From Human Resources to Human Rights: discovering myself in India
At a young age, people can roughly be divided into 2 categories, with all that stands in-between: those who don’t have a clear idea of where they are going and those who think they have all figured out. My name is Alex and I have been consistently bouncing from one extreme to the other for years. That is until what happened two years ago.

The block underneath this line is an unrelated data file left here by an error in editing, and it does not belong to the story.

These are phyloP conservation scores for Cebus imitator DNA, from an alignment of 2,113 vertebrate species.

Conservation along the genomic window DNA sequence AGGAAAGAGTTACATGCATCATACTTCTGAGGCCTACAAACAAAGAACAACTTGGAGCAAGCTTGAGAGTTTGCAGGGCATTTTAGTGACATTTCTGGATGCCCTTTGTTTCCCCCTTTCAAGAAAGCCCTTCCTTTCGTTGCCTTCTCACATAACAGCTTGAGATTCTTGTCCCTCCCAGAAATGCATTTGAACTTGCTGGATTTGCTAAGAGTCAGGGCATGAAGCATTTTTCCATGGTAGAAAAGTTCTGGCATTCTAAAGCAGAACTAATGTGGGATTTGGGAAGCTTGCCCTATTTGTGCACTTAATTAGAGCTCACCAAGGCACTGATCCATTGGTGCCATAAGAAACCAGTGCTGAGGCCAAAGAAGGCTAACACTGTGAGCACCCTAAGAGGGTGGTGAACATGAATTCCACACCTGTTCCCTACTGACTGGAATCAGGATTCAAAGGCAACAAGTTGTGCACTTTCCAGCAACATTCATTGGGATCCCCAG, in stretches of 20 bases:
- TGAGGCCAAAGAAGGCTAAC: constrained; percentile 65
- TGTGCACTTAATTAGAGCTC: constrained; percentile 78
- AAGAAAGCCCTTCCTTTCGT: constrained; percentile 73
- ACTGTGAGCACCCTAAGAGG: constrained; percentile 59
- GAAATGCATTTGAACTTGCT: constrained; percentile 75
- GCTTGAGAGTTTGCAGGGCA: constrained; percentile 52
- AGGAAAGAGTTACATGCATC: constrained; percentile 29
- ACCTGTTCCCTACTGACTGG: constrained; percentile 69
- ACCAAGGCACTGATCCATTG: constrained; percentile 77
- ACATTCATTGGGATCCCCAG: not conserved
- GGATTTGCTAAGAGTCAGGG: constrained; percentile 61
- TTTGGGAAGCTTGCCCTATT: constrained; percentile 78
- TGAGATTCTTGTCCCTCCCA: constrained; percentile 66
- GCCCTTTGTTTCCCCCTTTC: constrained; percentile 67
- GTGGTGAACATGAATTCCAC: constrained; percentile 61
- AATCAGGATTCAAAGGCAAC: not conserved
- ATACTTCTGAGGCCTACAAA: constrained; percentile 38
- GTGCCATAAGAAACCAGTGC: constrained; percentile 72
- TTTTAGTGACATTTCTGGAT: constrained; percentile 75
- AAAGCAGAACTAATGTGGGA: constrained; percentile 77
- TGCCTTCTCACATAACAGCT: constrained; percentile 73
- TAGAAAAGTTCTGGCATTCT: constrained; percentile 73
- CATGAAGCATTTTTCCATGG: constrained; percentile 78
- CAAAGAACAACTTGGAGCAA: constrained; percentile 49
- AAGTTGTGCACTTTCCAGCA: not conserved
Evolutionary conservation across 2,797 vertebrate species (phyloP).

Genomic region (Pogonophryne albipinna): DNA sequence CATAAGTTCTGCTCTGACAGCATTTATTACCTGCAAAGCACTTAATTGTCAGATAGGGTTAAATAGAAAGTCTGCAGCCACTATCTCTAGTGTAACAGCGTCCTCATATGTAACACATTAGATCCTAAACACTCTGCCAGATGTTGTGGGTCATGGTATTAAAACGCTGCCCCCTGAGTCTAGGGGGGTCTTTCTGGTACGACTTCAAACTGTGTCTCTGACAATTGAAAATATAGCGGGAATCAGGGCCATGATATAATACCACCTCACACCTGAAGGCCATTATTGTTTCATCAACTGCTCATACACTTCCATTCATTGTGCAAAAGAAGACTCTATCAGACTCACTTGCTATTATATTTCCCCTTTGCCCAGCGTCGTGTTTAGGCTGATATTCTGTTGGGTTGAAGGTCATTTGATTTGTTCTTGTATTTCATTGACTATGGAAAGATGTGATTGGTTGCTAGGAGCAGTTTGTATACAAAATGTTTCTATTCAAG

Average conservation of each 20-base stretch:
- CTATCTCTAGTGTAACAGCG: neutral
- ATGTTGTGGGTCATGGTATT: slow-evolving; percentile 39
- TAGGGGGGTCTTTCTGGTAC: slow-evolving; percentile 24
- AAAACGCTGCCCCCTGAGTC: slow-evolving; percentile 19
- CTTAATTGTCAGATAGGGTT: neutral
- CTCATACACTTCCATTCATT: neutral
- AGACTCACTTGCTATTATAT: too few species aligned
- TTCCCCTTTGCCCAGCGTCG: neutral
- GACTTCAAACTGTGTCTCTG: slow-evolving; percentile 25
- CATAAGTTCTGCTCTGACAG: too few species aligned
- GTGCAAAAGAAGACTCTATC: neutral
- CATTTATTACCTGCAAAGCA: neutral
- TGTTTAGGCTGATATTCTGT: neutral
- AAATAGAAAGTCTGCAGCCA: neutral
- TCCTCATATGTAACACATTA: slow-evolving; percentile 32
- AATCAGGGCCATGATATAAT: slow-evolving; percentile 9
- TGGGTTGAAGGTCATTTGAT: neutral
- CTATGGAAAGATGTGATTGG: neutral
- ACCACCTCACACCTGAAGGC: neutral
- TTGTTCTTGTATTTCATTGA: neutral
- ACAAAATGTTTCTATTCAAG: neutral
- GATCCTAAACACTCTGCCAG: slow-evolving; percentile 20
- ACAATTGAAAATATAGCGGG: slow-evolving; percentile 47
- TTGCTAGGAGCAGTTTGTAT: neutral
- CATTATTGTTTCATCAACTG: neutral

After high school I had only one certainty: I loved law, history and social sciences; passions well known to my friends who I constantly bored with my ramblings, last but not least my diploma thesis on Weber and bureaucracy. The fil rouge these disciplines had in common that absolutely bewitched me was the concept of groups. I found borderline magical how the best and the worst in human history had been carried out by and conceived inside masses of strangers, united by forces invisible to the naked eye and impervious to traditional scientific methods. To me, the most fascinating (and scary) quality of groups is the ability to nudge new collective identities, to the point of making individuals unrecognizable. It is no surprise then that I pursued International Sciences and Diplomacy as my bachelor degree. I wanted to study the causes of genocides, wars and rebellions; the power of the media, organizations and their leaders; the rise and fall of nations.